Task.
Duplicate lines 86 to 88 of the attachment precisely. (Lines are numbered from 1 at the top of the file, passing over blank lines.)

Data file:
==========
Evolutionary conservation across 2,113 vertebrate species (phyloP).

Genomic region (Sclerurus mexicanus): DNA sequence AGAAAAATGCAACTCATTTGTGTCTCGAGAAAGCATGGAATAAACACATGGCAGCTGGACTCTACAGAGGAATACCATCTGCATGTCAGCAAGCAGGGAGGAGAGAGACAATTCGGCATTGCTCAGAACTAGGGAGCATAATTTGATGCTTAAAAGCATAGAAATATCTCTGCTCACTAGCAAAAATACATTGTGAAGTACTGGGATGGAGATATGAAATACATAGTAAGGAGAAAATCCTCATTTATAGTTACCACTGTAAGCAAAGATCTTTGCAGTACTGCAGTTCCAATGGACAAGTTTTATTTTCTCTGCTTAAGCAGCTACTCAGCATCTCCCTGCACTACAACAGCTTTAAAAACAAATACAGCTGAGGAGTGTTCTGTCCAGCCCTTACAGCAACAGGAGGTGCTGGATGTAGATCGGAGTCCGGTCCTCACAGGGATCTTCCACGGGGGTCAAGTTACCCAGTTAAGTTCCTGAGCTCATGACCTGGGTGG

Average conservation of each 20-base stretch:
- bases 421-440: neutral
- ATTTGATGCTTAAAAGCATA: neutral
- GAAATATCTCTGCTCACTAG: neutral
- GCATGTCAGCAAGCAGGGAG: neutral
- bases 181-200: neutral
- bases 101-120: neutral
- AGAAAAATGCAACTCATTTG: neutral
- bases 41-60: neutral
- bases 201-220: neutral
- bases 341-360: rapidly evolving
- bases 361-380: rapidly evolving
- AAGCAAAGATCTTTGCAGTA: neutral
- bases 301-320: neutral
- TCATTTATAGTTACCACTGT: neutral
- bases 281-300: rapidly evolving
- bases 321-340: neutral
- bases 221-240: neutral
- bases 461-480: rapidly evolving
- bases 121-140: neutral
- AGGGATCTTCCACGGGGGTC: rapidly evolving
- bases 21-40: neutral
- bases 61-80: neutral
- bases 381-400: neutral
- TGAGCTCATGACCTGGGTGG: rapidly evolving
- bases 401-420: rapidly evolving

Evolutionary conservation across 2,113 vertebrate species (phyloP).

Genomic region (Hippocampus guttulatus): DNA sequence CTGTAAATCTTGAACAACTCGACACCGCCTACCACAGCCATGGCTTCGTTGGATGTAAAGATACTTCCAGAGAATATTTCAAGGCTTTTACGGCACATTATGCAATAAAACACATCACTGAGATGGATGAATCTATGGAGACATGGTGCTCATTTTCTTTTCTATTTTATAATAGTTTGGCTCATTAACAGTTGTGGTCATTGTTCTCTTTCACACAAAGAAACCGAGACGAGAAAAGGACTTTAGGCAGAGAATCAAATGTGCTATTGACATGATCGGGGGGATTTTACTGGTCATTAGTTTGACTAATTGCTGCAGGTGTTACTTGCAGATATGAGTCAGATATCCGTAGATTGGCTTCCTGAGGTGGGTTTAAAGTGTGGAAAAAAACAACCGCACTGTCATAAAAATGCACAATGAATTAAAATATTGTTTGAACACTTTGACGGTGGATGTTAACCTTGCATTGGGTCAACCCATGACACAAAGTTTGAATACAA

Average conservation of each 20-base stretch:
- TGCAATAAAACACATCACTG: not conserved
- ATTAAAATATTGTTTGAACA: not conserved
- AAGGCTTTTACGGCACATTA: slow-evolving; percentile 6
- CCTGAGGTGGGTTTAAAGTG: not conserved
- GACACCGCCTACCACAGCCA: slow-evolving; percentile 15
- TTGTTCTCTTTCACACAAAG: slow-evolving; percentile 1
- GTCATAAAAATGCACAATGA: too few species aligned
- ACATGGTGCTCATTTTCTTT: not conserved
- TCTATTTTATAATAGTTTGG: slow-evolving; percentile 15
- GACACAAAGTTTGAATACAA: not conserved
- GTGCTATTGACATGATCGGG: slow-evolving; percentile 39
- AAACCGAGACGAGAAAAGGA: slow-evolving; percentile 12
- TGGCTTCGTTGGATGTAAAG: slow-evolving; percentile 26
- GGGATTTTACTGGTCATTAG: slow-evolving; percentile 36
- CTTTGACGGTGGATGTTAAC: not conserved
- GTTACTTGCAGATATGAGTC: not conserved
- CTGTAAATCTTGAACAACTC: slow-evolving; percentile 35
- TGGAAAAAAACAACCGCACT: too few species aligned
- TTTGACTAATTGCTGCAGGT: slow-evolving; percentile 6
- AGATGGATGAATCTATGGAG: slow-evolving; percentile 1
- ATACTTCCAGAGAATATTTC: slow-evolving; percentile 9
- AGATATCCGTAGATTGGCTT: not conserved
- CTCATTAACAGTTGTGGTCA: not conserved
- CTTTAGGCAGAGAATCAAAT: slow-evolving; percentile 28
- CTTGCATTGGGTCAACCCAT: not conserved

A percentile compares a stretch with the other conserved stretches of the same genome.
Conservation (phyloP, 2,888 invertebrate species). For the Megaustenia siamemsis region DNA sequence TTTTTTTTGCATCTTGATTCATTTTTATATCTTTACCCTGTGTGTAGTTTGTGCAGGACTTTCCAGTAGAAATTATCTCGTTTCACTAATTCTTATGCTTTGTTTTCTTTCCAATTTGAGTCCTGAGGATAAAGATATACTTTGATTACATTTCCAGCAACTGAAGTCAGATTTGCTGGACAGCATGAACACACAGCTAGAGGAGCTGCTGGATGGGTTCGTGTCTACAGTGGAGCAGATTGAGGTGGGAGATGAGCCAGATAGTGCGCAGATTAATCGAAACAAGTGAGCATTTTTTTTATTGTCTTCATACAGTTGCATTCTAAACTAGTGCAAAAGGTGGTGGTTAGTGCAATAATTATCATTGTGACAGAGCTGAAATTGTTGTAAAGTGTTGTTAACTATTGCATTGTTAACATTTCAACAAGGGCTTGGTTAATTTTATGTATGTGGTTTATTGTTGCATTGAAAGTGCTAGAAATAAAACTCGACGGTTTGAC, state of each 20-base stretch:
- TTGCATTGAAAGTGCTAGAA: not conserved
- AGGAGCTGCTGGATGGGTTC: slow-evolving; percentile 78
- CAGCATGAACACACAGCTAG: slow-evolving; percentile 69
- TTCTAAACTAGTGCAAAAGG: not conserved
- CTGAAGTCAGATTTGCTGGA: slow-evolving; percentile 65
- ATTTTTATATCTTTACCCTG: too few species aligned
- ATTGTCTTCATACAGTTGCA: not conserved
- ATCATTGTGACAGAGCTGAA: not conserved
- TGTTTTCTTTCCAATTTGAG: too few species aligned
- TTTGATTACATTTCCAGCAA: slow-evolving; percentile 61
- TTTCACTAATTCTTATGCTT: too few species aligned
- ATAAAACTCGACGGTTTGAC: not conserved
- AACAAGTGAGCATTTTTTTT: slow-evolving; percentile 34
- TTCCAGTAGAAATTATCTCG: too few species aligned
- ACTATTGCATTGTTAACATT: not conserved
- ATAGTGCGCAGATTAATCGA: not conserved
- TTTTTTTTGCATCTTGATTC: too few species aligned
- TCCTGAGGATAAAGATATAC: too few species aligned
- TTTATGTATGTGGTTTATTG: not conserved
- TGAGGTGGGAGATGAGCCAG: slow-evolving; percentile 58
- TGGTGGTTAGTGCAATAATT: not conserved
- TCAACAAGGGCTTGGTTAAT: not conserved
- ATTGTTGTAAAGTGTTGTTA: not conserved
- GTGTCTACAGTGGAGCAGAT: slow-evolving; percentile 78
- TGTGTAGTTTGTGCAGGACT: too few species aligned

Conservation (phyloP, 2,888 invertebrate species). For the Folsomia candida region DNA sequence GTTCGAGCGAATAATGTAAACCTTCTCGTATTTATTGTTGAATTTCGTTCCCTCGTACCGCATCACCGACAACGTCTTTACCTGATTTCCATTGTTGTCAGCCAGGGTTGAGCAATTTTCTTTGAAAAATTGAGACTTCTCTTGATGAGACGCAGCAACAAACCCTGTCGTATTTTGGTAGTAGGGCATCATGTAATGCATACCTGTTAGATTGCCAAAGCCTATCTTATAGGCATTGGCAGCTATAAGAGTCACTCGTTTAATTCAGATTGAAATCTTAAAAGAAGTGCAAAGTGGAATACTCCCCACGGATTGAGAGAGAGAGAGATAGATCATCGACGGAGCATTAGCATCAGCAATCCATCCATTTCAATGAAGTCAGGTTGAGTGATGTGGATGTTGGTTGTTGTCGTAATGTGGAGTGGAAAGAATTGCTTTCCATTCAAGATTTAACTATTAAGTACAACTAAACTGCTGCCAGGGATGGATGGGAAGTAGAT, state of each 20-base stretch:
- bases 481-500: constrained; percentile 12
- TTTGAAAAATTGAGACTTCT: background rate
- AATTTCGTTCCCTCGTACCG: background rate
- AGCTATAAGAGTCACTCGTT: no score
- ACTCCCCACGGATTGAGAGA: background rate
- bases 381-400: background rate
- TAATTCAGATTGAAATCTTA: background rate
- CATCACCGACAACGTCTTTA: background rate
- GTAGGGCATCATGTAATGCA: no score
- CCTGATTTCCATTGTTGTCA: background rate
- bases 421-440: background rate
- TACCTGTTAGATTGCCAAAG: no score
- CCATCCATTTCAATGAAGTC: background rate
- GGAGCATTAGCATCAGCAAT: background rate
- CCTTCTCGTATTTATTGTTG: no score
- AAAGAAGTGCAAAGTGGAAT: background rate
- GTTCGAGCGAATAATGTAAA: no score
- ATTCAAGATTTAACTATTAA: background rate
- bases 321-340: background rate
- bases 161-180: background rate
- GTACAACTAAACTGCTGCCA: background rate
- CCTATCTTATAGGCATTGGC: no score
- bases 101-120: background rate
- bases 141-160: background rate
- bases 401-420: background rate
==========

- TTTGAAAAATTGAGACTTCT: background rate
- AATTTCGTTCCCTCGTACCG: background rate
- AGCTATAAGAGTCACTCGTT: no score